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Anglicans Online last updated 10 December 2017

For Anglicans Online

On conflicts in church

Judy Winegar Goans

January 2016

Not long ago, a friend described a nasty and escalating church conflict that involved bullying, with demeaning remarks, triangulation, and threats. Having seen too much of this misbehavior, I offered some thoughts and suggestions that the AO staff has invited me to share here.

Disagreements are inevitable, but normal people avoid conflict. We prefer to be in love and charity with one another. If we think we have offended, we are quick to mend relationships. Our instinct is to stay out of other people’s disputes and let the parties work things out on their own.

This will not work if bullying is involved, because bullies do not behave like normal people. Where we find conflict draining, bullies are energized by it and will continue until they destroy their target – or are stopped by the group. It takes time to distinguish between an ordinary disagreement and a toxic conflict. Once we recognize that bullying is involved, nobody wants to risk becoming the bully’s next target.

Staying out of the fray leaves the floor to the bullies, creating the (mis)impression that the bullies have the support of the group. This impression is shared by bully’s target; visitors, who have no other context for judging the mood of the group; and virtually everyone who witnesses the bully’s outbursts.

Toxic conflicts are not a tempest in a teapot that we can safely ignore. They have real consequences, particularly for the target, but also for the entire church. Taking abuse is isolating and demoralizing. Nobody can put up with abuse indefinitely. Faced with unremitting condemnation, even Richard Nixon eventually resigned. So will a choir director, organist, church secretary, Sunday school teacher, rector, vestry member, or other volunteer, and unlike our former President, they most likely won’t hang on for two years. Moreover, allowing one instance of bad behavior encourages others to think it is acceptable until eventually, people feel uncomfortable in their own church.

Uncivil behavior needs to be recognized early and nipped in the bud. That means we need to know how to distinguish between ordinary differences of opinion and the kind of toxic behavior that will destroy a congregation, and we need to know what to do about it when it happens.

Toxic conflicts are different from ordinary disagreements. They are characterized by triangulation – criticizing or complaining to a third person but not taking up the issue with the individual involved; a lack of civil discourse – shouting, accusations, attributing bad motives to ordinary acts, and other ad hominem arguments; unwillingness to accept a decision; and a general meanness. Another characteristic of toxic conflicts is that the response is vastly out of proportion to the real or imagined problem. If the thought, mountain out of mole hill comes to mind, the conflict may be turning toxic.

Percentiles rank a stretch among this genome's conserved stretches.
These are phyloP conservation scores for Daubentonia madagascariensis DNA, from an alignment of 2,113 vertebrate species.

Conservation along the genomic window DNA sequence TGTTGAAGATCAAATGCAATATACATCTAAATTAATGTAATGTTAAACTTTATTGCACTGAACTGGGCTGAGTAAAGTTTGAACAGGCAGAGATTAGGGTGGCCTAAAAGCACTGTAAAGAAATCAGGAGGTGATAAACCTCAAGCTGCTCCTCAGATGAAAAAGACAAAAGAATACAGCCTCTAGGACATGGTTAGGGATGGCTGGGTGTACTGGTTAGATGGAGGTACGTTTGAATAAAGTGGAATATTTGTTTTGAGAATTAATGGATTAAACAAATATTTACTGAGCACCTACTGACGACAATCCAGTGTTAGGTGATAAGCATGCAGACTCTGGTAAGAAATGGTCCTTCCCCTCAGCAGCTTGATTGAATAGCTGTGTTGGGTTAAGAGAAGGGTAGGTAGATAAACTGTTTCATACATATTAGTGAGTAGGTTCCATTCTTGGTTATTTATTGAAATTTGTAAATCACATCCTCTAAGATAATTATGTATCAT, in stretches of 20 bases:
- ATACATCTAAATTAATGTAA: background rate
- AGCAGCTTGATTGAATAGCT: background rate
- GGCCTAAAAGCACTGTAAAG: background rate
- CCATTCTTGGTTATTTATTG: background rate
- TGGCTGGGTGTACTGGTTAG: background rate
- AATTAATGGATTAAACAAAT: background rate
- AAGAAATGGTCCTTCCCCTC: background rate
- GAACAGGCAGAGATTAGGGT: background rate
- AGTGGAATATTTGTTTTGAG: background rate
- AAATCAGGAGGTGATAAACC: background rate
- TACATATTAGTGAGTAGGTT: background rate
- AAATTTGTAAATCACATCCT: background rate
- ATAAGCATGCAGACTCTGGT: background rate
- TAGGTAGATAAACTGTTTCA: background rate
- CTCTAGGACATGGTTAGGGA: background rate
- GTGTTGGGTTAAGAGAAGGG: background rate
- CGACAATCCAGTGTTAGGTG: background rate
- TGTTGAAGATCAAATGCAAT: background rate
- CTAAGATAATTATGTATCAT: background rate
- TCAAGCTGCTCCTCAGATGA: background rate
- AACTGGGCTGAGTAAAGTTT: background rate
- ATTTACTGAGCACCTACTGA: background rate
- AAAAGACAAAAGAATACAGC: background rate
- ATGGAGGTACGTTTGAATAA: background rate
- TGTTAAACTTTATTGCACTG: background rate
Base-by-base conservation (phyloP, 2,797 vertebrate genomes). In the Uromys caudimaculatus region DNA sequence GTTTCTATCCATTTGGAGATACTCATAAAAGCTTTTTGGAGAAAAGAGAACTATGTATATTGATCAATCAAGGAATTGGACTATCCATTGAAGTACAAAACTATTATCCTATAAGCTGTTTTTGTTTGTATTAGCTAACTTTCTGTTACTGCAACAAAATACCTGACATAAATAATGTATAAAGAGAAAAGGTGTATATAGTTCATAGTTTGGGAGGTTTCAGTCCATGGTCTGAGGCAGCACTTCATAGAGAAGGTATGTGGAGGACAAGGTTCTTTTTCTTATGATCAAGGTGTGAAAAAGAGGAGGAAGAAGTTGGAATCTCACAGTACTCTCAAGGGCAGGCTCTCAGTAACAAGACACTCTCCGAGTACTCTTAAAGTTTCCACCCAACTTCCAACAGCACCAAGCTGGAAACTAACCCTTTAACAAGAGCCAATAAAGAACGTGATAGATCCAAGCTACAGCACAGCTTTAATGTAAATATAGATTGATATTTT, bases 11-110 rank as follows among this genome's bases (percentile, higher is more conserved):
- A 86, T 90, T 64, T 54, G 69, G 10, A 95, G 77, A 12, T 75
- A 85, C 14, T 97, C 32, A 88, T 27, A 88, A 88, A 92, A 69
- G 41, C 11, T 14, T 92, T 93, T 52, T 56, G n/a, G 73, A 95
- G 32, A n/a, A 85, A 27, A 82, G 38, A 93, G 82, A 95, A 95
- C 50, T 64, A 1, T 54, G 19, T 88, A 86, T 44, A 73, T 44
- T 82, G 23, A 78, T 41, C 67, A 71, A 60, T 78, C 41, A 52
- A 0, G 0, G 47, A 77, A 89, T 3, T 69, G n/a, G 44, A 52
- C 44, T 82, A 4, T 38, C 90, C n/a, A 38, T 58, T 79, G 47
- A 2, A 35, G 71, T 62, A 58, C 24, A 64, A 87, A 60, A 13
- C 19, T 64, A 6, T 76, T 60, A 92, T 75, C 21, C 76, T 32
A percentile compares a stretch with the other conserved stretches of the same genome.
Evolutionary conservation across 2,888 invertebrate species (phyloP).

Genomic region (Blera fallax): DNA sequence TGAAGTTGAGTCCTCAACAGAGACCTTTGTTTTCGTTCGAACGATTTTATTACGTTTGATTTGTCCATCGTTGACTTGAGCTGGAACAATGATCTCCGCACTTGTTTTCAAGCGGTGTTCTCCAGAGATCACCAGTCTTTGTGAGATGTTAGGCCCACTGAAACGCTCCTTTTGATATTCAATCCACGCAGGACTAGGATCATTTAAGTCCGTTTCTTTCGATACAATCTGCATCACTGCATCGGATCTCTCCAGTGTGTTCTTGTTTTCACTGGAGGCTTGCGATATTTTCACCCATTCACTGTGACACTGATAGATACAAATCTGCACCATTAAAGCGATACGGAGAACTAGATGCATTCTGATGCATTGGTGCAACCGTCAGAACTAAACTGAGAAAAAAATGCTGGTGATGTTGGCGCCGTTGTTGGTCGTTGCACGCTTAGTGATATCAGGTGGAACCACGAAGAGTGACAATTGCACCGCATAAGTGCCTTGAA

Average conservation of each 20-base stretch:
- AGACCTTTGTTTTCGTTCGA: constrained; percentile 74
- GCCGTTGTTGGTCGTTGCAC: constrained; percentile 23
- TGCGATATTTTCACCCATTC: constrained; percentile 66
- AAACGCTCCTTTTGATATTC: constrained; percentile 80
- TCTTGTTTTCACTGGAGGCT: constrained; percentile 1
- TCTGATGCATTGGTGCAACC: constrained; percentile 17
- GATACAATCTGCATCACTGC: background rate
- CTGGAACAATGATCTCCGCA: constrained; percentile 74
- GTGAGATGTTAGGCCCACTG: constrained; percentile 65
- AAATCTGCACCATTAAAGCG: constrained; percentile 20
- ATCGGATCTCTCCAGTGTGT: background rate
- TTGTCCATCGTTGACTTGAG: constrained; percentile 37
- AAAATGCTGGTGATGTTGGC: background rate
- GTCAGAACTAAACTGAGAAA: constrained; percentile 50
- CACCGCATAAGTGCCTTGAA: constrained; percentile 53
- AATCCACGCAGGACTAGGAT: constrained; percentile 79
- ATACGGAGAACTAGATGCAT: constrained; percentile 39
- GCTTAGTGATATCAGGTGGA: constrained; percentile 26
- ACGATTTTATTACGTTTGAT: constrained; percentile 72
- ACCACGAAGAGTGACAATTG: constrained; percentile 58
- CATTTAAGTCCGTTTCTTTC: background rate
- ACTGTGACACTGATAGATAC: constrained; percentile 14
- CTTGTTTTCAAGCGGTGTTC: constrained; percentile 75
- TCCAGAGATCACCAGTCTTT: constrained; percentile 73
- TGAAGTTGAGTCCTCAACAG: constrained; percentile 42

When we observe toxic behavior, we need to name it and stop it. Here are some ideas:

  • It is low-risk, and requires no permission, for an individual to go to the person who has been bullied or demeaned and express support. Let that person know that others also support them, and that a criticism was off base or out of line. Repeat as often as needed. This will not solve the problem, but it may buy time to pursue other strategies, and the person to whom you say these things will appreciate them.
  • If you are lucky enough to catch an attack in progress, it is appropriate to join the conversation and express this thought in real time: (Bully), I know you like to complain about [sermons, hymns, kids with sparkly shoes, etc.], but Freddie Mac here did a great job. Saying it with a lilt can defuse a situation. Sometimes.
  • An individual can also talk to other members of the group and get them to do the same.

Corporate action is also needed:

  • It is reasonable to remind a congregation that we owe each other a duty of civility/support/charity; that words have the ability to demoralize people; and that sniping and harsh criticisms are not loving behavior. This could give people the language we need for speaking up.
  • It may be helpful to adopt a policy on acceptable and unacceptable behavior and a plan for implementing it. The policy might name specific objectionable behaviors – ad hominem attacks, triangulating, shouting, etc. Implementation might include presenting the plan to the congregation and developing an agreed statement to use when someone violates the policy. If there is a history of demeaning remarks, the vestry might create a fixed and exclusive route for raising concerns. (For example, “We appreciate our acolytes and if anyone has any suggestions or concerns, please mention them to the acolyte-master – and please do not express any criticism directly to the acolyte because that is hurtful and demoralizing.”)
  • A group might put together an event (potluck? recognition during a service?) to show appreciation and support for those who have been targets of bad behavior.
  • Someone, some time, needs to speak or preach on the subject of what it means to love your neighbor.

I offer these ideas for you to consider, with the profound wish that you never need them.

 


Judy Winegar Goans is an Episcopal laywoman, an aspirant for holy orders in the Diocese of East Tennessee, and a student at the Episcopal Divinity School. She is an attorney who works in intellectual property and international development. The opinions expressed in this article are solely her own.